# P

## Pascal's Formula

The basic recursion formula for generating binomial coefficients.

## Pascal's Triangle

The arrangement of binomial coefficients into a triangle so that
each coefficient is the sum of the two above it.

1
1 1
1 2 1
1 3 3 1
1 4 6 4 1
1 5 10 10 5 1
.
.
.

## Path

A path (aka chain ) in a graph is a sequence
*{x*_{1}, x_{2}, x_{3}, ... x_{k}} of nodes
such that *{[x*_{1}, x_{2}], [x_{2}, x_{3}], ... [x_{k-1}, x_{k}]} are edges of the graph.
In a non-simple graph (one with repeated edges) it is necessary to impose
the condition that no edge occur in the sequence more than it's repetion
number. In a simple graph, each edge can appear at most once.

## Permutation

A rearrangement of the elements of a set.

## Petersen Graph

A graph on ten vertices; all nodes have degree three.
But, a picture is worth a thousand words...

## Pigeonhole Principle

If one is distributing the elements of a set into various categories,
the pigeonhole principle provides an answer to the question "What is the
smallest set such that there is guaranteed to be *n*_{1} elements
in the first category, or *n*_{2} elements in the second category, ...
or *n*_{k} elements in the *k*-th category?" The answer
to this question is:

* (n*_{1} - 1) + (n_{2} - 1) + ... + (n_{k} - 1) + 1

This picture from the lead page of this dictionary provides a way to
visualize the proof of the pigeonhole principle:

## Planar Graph

A graph that can be drawn in the plane so that edges do not touch except at
nodes.
For example the complete graph on four vertices * K(4) * appears at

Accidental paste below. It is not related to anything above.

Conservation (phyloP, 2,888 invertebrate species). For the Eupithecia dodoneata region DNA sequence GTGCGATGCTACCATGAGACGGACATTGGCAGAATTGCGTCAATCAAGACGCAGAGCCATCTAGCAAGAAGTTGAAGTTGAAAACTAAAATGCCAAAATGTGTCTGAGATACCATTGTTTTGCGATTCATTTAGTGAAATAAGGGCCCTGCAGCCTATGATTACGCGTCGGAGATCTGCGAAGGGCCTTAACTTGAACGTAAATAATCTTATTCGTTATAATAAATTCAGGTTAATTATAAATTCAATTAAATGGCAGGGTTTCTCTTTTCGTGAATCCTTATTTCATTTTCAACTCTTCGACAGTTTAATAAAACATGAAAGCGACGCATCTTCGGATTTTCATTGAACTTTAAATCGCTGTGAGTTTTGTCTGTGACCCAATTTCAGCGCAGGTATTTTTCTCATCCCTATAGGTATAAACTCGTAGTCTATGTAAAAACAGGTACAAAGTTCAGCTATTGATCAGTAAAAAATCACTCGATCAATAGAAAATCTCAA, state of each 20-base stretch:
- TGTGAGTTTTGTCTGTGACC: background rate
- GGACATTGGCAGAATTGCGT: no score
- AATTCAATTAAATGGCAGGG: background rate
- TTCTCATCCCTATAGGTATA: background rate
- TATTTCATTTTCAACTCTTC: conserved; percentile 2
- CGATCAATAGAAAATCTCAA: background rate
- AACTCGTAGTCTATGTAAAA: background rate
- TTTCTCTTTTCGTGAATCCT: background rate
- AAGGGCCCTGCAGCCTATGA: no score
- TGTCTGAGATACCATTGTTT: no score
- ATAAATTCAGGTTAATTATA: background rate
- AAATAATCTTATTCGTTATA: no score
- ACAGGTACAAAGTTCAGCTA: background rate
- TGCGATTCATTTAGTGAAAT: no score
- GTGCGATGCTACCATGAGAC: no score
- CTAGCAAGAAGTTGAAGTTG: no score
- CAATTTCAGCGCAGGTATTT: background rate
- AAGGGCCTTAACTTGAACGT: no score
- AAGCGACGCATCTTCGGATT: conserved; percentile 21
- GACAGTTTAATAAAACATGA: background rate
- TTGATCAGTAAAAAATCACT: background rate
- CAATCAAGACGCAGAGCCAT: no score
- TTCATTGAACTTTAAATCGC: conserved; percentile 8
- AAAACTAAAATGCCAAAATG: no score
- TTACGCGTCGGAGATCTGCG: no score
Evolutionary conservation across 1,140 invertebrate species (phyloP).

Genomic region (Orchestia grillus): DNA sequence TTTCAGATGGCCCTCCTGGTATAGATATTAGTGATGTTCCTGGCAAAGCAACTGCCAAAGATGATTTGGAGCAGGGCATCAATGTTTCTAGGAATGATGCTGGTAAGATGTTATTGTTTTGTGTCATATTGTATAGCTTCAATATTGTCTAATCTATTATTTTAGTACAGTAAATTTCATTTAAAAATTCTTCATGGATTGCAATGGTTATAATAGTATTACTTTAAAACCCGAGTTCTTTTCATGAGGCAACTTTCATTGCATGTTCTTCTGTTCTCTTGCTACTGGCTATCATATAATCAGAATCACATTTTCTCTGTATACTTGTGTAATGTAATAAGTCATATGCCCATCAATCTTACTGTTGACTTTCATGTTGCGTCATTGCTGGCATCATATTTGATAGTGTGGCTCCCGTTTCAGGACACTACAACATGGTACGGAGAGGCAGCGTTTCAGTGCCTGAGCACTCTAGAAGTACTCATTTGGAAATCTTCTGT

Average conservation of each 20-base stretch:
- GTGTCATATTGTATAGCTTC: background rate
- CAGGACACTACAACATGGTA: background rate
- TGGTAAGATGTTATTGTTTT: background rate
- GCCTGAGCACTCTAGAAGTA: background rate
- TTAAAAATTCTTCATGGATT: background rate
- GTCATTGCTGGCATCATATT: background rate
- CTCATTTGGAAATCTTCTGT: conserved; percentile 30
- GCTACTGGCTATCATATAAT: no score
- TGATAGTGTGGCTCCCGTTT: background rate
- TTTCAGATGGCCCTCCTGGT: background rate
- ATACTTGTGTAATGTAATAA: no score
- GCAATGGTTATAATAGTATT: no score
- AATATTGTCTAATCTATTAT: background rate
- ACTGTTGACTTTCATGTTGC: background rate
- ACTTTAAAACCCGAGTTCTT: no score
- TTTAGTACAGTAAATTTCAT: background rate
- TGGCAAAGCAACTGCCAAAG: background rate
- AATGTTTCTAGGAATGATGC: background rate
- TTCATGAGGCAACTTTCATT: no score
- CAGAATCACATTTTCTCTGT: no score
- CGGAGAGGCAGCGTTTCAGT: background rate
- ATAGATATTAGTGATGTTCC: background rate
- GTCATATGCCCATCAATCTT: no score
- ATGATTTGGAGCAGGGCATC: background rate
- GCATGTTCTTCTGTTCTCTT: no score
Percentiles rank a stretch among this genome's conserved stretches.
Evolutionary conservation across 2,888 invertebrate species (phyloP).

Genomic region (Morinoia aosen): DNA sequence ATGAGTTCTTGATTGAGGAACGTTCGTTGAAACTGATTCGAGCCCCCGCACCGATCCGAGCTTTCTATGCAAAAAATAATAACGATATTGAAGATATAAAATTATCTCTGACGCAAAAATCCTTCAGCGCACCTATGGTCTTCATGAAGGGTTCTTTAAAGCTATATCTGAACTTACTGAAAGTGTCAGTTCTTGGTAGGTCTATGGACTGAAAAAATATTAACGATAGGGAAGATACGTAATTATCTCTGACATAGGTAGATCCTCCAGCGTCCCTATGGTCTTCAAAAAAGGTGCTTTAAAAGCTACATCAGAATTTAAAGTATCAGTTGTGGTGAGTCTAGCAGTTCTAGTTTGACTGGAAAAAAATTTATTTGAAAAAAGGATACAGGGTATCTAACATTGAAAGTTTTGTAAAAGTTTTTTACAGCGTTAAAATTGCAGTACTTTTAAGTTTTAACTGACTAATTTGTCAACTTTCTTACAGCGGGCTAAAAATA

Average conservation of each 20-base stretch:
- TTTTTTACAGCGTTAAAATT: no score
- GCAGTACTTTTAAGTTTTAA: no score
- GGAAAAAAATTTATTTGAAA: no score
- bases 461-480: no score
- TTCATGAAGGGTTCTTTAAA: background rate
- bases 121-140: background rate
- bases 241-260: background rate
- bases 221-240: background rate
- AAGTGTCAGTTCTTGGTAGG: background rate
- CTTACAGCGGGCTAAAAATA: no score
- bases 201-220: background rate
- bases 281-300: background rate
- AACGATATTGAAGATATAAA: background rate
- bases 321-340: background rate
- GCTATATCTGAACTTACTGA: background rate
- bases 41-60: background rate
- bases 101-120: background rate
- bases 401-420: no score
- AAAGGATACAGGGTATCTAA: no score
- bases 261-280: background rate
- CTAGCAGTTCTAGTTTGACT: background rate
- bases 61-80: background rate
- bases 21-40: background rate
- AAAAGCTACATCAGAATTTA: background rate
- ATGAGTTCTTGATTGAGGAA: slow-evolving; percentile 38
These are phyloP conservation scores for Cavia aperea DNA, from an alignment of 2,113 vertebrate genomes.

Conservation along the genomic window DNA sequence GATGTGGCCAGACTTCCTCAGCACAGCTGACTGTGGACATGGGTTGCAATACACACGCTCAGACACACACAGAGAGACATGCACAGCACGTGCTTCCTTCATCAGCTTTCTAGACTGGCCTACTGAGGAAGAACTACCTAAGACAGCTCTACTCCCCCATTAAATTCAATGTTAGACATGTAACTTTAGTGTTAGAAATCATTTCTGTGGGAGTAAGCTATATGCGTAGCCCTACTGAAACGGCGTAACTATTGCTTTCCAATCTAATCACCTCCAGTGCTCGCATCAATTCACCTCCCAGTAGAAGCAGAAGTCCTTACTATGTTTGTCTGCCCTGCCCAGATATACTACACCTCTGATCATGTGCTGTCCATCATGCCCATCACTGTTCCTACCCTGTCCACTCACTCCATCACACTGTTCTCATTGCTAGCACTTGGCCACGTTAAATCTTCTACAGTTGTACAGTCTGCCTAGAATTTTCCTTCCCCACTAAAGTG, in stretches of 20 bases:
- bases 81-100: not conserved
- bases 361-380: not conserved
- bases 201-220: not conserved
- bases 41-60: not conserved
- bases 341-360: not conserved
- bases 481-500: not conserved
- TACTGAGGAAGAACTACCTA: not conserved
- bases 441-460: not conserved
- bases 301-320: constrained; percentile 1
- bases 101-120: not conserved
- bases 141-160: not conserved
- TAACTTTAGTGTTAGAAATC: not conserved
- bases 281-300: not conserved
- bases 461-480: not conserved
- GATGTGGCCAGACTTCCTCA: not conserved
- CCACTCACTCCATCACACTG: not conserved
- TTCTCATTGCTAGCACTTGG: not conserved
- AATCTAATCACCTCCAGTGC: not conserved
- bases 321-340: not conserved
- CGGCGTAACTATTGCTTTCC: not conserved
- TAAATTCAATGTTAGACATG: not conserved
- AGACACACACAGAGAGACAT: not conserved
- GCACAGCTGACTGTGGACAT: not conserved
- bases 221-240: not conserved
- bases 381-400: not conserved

first not to be planar, but by rearranging the vertices, we see that it is.

The complete graph on 5 vertices is not planar.

The complete bipartite graph * K(3,3) * is also not planar

The previous assertions about the non-planarity of * K(5) * and
* K(3,3) * are proved using
Euler's formula .
There is a theorem due to Kuratowski that a graph is planar iff it
contains neither a homeomorph of
*K(5)* nor one of *K(3,3)*.

## Planar straight line graph

An embedding of a graph formed by placing its vertices
in the plane R^{2} and placing a straight line segment
corresponding to each edge. It is not required that
the edges avoid crossing each other.

## Platonic Solids

The five three-dimensional regular polytopes:
the regular tetrahedron, cube, octahedron, dodecahedron, and
icosahedron.
See George Hart's
beautiful VRML models.

## Polytope

(a) The convex hull of a finite point set.

(b) The intersection of a finite collection of halfspaces.

These two definitions differ in that polytopes of type (a) are
always bounded.

## Poset

A partially-ordered set. The prototypical example of a poset is the set
of subsets of a set partially-ordered by inclusion.

## Projective Plane

A projective plane is derived from an affine
plane by the addition of points "at infinity".

A -
B -
C -
D -
E -
F -
G -
H -
I -
J -
K -
L -
M -
N -
O -
P -
Q -
R -
S -
T -
U -
V -
W -
X -
Y -
Z

An On-line Dictionary of Combinatorics